A political death foretold

March 22, 2013


Pakistan Muslim League-Q chief Chaudhry Shujaat Hussain speaking to media with his brother Chaudhry Pervez Elahi. – File Photo

Last week a couple of PML-Q ministers bid farewell to their party Sheikh Waqas Akram, the former federal minister for training and education, headed straight into the anxious but welcoming arms of the PML-N while Sardar Bahadur Ahmad Sehar, the former federal minister for defence production, embraced the PPP in a slightly more low key manner.

Despite the hue and cry by the senior PML-Q leadership, which only the PPP heard, most observers predict more such departures from the Q League in the coming days.

After all, this is a disintegration foretold.

The party’s demise has been on the cards since 2008, when the PML-Q lost badly in the last elections. Put together by General Pervez Musharraf and his general colleagues, it was assumed that the party would unravel once Musharraf was no longer in power.

If it has lasted as a moth-eaten entity till now, it is only because of the PML-N’s initial disdain for accepting those who had supported its bitter enemy Musharraf and partly due to Chaudhry Shujaat Hussain who accepted harsh realities and joined hands with the PPP when an opportunity came along.

But PML-N’s mistakes and Chaudhry Sahib’s tactics, however brilliant, cannot rewrite fate. A party that is created by military officials and that does not do well in elections cannot last for long.

In the absence of a military godfather, those who had opted for the PML-Q will now make their way over to civilian godfathers who are capable of winning elections, forming governments and doling out perks, privileges and patronage.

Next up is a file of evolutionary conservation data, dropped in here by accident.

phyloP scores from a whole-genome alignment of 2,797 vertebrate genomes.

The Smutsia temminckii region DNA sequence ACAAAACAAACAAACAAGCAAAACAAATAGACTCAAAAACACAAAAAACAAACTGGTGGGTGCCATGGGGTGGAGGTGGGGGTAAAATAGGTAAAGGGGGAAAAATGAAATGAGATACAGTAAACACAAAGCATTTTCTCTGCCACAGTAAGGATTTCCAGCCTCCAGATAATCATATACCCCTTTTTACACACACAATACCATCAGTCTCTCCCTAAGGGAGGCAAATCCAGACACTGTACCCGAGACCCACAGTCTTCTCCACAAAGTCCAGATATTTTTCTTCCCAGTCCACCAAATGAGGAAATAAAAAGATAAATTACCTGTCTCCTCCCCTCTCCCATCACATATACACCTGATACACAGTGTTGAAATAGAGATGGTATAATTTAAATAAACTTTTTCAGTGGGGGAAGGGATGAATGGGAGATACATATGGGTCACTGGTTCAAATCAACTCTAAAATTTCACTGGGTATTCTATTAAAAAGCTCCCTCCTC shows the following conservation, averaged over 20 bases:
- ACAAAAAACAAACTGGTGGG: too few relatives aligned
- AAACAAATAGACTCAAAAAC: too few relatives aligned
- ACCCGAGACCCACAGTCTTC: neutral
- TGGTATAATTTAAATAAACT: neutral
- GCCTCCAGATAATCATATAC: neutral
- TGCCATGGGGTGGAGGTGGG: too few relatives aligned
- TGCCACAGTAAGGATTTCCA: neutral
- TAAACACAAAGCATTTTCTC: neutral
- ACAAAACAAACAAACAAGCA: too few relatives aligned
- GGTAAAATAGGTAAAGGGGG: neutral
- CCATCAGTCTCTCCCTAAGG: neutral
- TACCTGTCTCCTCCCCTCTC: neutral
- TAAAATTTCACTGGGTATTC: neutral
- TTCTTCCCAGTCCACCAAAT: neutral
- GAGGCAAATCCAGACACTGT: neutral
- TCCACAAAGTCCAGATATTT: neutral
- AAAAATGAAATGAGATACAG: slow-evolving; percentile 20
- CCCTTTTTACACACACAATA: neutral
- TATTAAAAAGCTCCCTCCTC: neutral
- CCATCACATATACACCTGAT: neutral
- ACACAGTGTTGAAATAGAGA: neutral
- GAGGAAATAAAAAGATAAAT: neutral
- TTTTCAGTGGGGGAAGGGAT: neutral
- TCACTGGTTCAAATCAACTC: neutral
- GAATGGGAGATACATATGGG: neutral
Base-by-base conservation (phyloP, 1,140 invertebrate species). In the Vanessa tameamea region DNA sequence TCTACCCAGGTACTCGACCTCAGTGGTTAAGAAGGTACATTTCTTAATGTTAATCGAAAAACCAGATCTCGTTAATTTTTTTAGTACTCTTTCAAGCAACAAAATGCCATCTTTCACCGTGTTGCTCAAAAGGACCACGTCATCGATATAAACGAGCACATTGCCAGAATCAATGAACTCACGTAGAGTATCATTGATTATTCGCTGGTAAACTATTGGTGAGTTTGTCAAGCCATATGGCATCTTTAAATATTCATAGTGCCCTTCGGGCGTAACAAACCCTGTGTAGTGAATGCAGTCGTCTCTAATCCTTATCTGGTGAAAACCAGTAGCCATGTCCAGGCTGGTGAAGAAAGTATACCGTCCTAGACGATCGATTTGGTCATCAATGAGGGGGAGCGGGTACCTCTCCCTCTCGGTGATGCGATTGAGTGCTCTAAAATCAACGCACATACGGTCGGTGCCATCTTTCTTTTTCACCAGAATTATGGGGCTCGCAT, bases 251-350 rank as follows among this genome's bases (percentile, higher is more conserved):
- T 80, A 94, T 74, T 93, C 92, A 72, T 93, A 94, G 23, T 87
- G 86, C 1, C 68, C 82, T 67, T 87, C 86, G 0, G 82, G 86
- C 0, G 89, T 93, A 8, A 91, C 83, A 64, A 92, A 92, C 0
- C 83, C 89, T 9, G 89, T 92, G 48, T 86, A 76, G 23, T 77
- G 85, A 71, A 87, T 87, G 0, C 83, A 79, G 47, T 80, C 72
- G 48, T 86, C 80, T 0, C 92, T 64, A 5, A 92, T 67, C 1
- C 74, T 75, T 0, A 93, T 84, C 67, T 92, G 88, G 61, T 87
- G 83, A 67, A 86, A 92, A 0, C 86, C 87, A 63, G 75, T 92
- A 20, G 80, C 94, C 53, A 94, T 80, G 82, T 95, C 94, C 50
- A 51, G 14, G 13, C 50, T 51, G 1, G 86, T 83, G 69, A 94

But this disintegration was delayed because the PML-Q formed an alliance with the PPP in May 2011. But even then it was clear that come next elections many of its members would move on – to the PML-N and to the PPP.

Most of those would stay loyal to the Q League and the Chaudhries would be those who would not have a chance – such as Mushahid Hussain. The PPP has no use for him and it appears that the Sharifs are not ready to forgive him. But the final decision of which party to choose, depends on local politics.

Hence, Sheikh Waqas opted for the PML-N despite his relentless criticism of political parties that ally with militant organisations and promote sectarianism.

The general popularity of the PML-N in the province will help Mr Akram in the coming election in his home constituency of NA-89 (Jhang-IV). During the last election his victory was slim.

He bagged the seat by securing 51,971, while his runner up - Maulana Mohammad Ahmed Ludhyanvi of Ahle Sunnat Wal Jumaat – got 45,216 votes. On the other hand, Sardar Sehar joined the PPP.

During the previous elections, he only managed to retain his seat with a winning margin of less than 2,000 votes. While he polled 58,797 votes as a PML-Q candidate, the runner up was Sahibzada Faizul Hassan of the PML-N who got 56,951 votes. He is still with the PML-N.

The PPP candidate in the constituency Chaudhry Altaf Hussain managed to get a healthy 46,149 votes.

What this means is that the PPP enjoys support in the constituency and this may add to Sehar’s tally this time around. At the same time, another factor that pushed Sehar towards the PPP was his family’s past association with the party. Before 2002, they were members of the PPP.

Riaz Fatiana also recently bid the Q League farewell after having won in 2008 from NA-94, Toba Tek Sing.

Mr Fatiana claimed in news reports that he left the PML-Q because of differences with its leadership. However, so far he has not joined any other party.

Mr Fatiana’s was also a close contest in 2008 - he scraped through with around 63,000 votes, whereas PPP and PML-N candidates in the same constituency managed to get about 59,000 votes. Observers point out that he too may gain if he can ensure a ticket from the PML-N, which by most accounts is the strongest force in Punjab at the moment.

Mohammad Raza Hayat Hiraj, another PML-Q MNA from Khanewal, is also considering options.

According to a family friend, Mr Hiraj is in contact with both the PTI and PML-N. However, because there are few chances that he will lose, he may contest as an independent candidate. What is decided, however, is his departure from the PML-Q, said the family friend.